In the same study, 9.9% of the 152 patients on MFNS spray reported complete relief from symptoms, 32.9% marked relief, 31.6% moderate relief, and 25.7% reported no relief. This was significantly better than the placebo group, 2.2% of which reported complete relief and 54% no relief.
Explore this issue:October 2009
–De-Yun Wang, MD, PhD
Dr. Cervin said drops of 400 mcg show some benefit over a spray, but it is a small one. It’s a higher dose-the normal spray does is around 200 micrograms, he said. What has been seen with drops is that there is a better effect on the sense of smell. That’s probably the only difference.
Despite the effectiveness of steroids, up to 30% of patients experience reduced effect over time. This might be due, at least in part, to infection-the superantigen staphylococci upregulate glucocorticoid receptor-beta, which inhibits the effectiveness of the drug.
Steroid resistance doesn’t need to be permanent, he said. It can disappear. It can be in conjunction with eosinophilic inflammation, during an infection, for example.
Steroids Versus Surgery
But are corticosteroids actually better than surgery? Data are sketchy on this, Dr. Cervin said.
One small study compared surgery in one nostril with intranasal corticosteroids in the other. Researchers found that there was a longer-lasting reduction in polyp size after surgery, but that there was no correlation between polyp score and patients’ symptoms (Blomqvist EA et al. J Allergy Clin Immunol 2001;107:224-8).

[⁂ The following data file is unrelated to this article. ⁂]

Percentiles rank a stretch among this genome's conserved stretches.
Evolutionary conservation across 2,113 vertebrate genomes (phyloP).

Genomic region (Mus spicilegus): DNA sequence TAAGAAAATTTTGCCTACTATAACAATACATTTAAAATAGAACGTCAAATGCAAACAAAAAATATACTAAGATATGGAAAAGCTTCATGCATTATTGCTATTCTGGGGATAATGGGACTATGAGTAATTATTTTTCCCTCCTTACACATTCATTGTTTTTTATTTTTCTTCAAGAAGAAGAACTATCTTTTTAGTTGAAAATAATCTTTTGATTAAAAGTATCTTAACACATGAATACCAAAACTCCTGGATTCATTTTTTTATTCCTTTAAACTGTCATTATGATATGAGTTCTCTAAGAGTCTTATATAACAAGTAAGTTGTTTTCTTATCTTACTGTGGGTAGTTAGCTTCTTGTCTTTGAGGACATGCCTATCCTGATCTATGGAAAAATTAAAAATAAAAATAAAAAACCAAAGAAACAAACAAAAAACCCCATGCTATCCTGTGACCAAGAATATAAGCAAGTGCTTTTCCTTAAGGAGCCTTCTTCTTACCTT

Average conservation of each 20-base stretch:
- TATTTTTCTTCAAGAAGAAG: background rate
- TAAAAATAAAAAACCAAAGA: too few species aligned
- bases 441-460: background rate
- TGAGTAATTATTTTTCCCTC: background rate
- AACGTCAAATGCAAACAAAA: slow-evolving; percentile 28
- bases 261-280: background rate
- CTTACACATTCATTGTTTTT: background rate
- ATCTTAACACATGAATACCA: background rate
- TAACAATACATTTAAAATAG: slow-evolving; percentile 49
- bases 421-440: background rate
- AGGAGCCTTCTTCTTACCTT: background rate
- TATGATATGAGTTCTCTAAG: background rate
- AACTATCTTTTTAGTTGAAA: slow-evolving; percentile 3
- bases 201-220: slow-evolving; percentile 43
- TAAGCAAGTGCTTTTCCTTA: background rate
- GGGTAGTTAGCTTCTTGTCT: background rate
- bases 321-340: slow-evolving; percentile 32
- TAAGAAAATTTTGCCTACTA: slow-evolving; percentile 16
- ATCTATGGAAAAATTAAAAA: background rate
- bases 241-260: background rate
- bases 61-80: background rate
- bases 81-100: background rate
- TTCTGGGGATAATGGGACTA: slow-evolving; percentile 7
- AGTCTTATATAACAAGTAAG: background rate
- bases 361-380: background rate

In another study, a single injection of 14 mg of betamethasone followed by intranasal corticosteroid treatment was compared with intranasal polypectomy followed by the steroid treatment. After 12 months, there was no significant difference in nasal score and sense of smell (Lidholdt T et al. Arch Otolaryngol Head Neck Surg 1997;123:595-600).
Even the technique can matter when it comes to treating nasal polyps with steroids through the nasal passage, Dr. Cervin said, mentioning one study in particular (Foo MY et al. J Aerosol Med 2007;20:495-508).
If you use a very small angle on a plume of spray, it reaches further back into the nose, he said Maybe this is a way to get more effect.
Other Treatment Possibilities
Intranasal corticosteroids have also been shown to be effective at preventing or delaying recurrence of polyps. Of eight studies, six-three of them randomized, controlled trials-showed that they delayed recurrence. Two of the studies showed no effect, Dr. Cervin said.